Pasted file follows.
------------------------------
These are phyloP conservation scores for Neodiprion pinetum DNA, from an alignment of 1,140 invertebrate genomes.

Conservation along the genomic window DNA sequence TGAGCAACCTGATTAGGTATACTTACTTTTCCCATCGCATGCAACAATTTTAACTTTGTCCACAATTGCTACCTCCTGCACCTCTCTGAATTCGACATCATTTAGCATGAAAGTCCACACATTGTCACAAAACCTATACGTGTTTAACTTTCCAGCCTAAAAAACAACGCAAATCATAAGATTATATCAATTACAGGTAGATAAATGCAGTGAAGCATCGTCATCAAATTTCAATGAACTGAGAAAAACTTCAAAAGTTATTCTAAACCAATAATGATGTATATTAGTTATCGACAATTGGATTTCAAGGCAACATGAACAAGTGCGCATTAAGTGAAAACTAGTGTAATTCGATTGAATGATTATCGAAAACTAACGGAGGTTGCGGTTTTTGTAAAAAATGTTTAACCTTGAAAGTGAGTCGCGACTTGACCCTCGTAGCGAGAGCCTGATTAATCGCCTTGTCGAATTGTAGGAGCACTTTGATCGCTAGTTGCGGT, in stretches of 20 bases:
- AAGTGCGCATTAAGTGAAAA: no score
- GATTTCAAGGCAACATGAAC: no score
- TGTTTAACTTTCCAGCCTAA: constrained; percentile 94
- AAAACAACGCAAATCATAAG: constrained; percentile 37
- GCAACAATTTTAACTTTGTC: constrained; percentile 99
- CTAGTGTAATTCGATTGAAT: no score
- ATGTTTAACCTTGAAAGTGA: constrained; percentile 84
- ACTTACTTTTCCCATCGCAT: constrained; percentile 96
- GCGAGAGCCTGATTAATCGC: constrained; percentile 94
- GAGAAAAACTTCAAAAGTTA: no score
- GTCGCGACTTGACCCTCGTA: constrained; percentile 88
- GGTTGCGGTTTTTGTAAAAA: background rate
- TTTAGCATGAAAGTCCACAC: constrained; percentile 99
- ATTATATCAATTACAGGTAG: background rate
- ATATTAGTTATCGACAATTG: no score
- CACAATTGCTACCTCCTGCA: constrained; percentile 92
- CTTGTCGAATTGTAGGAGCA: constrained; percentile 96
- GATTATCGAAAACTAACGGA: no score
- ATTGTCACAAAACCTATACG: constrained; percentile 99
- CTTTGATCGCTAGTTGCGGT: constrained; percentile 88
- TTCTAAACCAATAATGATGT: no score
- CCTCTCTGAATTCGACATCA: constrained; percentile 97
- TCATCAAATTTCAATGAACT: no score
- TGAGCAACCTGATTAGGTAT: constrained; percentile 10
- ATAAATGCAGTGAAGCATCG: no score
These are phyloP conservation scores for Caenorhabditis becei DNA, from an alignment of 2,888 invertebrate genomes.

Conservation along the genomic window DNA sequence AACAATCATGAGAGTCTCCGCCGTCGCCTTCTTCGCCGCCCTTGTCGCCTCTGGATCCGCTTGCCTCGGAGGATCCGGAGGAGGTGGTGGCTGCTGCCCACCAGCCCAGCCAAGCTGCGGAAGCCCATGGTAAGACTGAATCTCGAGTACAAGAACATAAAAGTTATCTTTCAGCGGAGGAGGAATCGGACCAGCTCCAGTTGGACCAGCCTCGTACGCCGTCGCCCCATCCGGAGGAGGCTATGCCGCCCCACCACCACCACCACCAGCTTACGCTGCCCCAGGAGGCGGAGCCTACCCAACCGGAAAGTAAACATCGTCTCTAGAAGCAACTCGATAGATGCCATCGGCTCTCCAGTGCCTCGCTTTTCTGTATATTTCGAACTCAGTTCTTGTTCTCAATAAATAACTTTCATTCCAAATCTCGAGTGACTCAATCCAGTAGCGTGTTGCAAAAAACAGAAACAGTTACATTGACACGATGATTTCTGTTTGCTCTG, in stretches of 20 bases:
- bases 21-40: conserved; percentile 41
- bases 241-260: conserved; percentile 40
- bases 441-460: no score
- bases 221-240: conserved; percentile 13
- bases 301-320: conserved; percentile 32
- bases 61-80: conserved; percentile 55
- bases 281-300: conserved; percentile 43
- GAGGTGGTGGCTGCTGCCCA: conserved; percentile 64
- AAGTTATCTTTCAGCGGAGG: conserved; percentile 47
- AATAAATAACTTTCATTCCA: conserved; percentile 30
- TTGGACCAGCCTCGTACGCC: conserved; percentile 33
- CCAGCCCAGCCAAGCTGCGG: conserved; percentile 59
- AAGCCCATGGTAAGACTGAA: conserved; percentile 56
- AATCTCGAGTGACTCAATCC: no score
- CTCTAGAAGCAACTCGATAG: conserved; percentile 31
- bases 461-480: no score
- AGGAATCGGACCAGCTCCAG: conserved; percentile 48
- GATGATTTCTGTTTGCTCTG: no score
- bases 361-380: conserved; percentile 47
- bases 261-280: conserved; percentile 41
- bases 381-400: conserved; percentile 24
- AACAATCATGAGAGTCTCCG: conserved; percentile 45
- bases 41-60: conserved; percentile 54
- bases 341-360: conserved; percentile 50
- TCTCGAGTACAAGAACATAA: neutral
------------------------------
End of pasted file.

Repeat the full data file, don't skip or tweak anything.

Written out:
These are phyloP conservation scores for Neodiprion pinetum DNA, from an alignment of 1,140 invertebrate genomes.

Conservation along the genomic window DNA sequence TGAGCAACCTGATTAGGTATACTTACTTTTCCCATCGCATGCAACAATTTTAACTTTGTCCACAATTGCTACCTCCTGCACCTCTCTGAATTCGACATCATTTAGCATGAAAGTCCACACATTGTCACAAAACCTATACGTGTTTAACTTTCCAGCCTAAAAAACAACGCAAATCATAAGATTATATCAATTACAGGTAGATAAATGCAGTGAAGCATCGTCATCAAATTTCAATGAACTGAGAAAAACTTCAAAAGTTATTCTAAACCAATAATGATGTATATTAGTTATCGACAATTGGATTTCAAGGCAACATGAACAAGTGCGCATTAAGTGAAAACTAGTGTAATTCGATTGAATGATTATCGAAAACTAACGGAGGTTGCGGTTTTTGTAAAAAATGTTTAACCTTGAAAGTGAGTCGCGACTTGACCCTCGTAGCGAGAGCCTGATTAATCGCCTTGTCGAATTGTAGGAGCACTTTGATCGCTAGTTGCGGT, in stretches of 20 bases:
- AAGTGCGCATTAAGTGAAAA: no score
- GATTTCAAGGCAACATGAAC: no score
- TGTTTAACTTTCCAGCCTAA: constrained; percentile 94
- AAAACAACGCAAATCATAAG: constrained; percentile 37
- GCAACAATTTTAACTTTGTC: constrained; percentile 99
- CTAGTGTAATTCGATTGAAT: no score
- ATGTTTAACCTTGAAAGTGA: constrained; percentile 84
- ACTTACTTTTCCCATCGCAT: constrained; percentile 96
- GCGAGAGCCTGATTAATCGC: constrained; percentile 94
- GAGAAAAACTTCAAAAGTTA: no score
- GTCGCGACTTGACCCTCGTA: constrained; percentile 88
- GGTTGCGGTTTTTGTAAAAA: background rate
- TTTAGCATGAAAGTCCACAC: constrained; percentile 99
- ATTATATCAATTACAGGTAG: background rate
- ATATTAGTTATCGACAATTG: no score
- CACAATTGCTACCTCCTGCA: constrained; percentile 92
- CTTGTCGAATTGTAGGAGCA: constrained; percentile 96
- GATTATCGAAAACTAACGGA: no score
- ATTGTCACAAAACCTATACG: constrained; percentile 99
- CTTTGATCGCTAGTTGCGGT: constrained; percentile 88
- TTCTAAACCAATAATGATGT: no score
- CCTCTCTGAATTCGACATCA: constrained; percentile 97
- TCATCAAATTTCAATGAACT: no score
- TGAGCAACCTGATTAGGTAT: constrained; percentile 10
- ATAAATGCAGTGAAGCATCG: no score
These are phyloP conservation scores for Caenorhabditis becei DNA, from an alignment of 2,888 invertebrate genomes.

Conservation along the genomic window DNA sequence AACAATCATGAGAGTCTCCGCCGTCGCCTTCTTCGCCGCCCTTGTCGCCTCTGGATCCGCTTGCCTCGGAGGATCCGGAGGAGGTGGTGGCTGCTGCCCACCAGCCCAGCCAAGCTGCGGAAGCCCATGGTAAGACTGAATCTCGAGTACAAGAACATAAAAGTTATCTTTCAGCGGAGGAGGAATCGGACCAGCTCCAGTTGGACCAGCCTCGTACGCCGTCGCCCCATCCGGAGGAGGCTATGCCGCCCCACCACCACCACCACCAGCTTACGCTGCCCCAGGAGGCGGAGCCTACCCAACCGGAAAGTAAACATCGTCTCTAGAAGCAACTCGATAGATGCCATCGGCTCTCCAGTGCCTCGCTTTTCTGTATATTTCGAACTCAGTTCTTGTTCTCAATAAATAACTTTCATTCCAAATCTCGAGTGACTCAATCCAGTAGCGTGTTGCAAAAAACAGAAACAGTTACATTGACACGATGATTTCTGTTTGCTCTG, in stretches of 20 bases:
- bases 21-40: conserved; percentile 41
- bases 241-260: conserved; percentile 40
- bases 441-460: no score
- bases 221-240: conserved; percentile 13
- bases 301-320: conserved; percentile 32
- bases 61-80: conserved; percentile 55
- bases 281-300: conserved; percentile 43
- GAGGTGGTGGCTGCTGCCCA: conserved; percentile 64
- AAGTTATCTTTCAGCGGAGG: conserved; percentile 47
- AATAAATAACTTTCATTCCA: conserved; percentile 30
- TTGGACCAGCCTCGTACGCC: conserved; percentile 33
- CCAGCCCAGCCAAGCTGCGG: conserved; percentile 59
- AAGCCCATGGTAAGACTGAA: conserved; percentile 56
- AATCTCGAGTGACTCAATCC: no score
- CTCTAGAAGCAACTCGATAG: conserved; percentile 31
- bases 461-480: no score
- AGGAATCGGACCAGCTCCAG: conserved; percentile 48
- GATGATTTCTGTTTGCTCTG: no score
- bases 361-380: conserved; percentile 47
- bases 261-280: conserved; percentile 41
- bases 381-400: conserved; percentile 24
- AACAATCATGAGAGTCTCCG: conserved; percentile 45
- bases 41-60: conserved; percentile 54
- bases 341-360: conserved; percentile 50
- TCTCGAGTACAAGAACATAA: neutral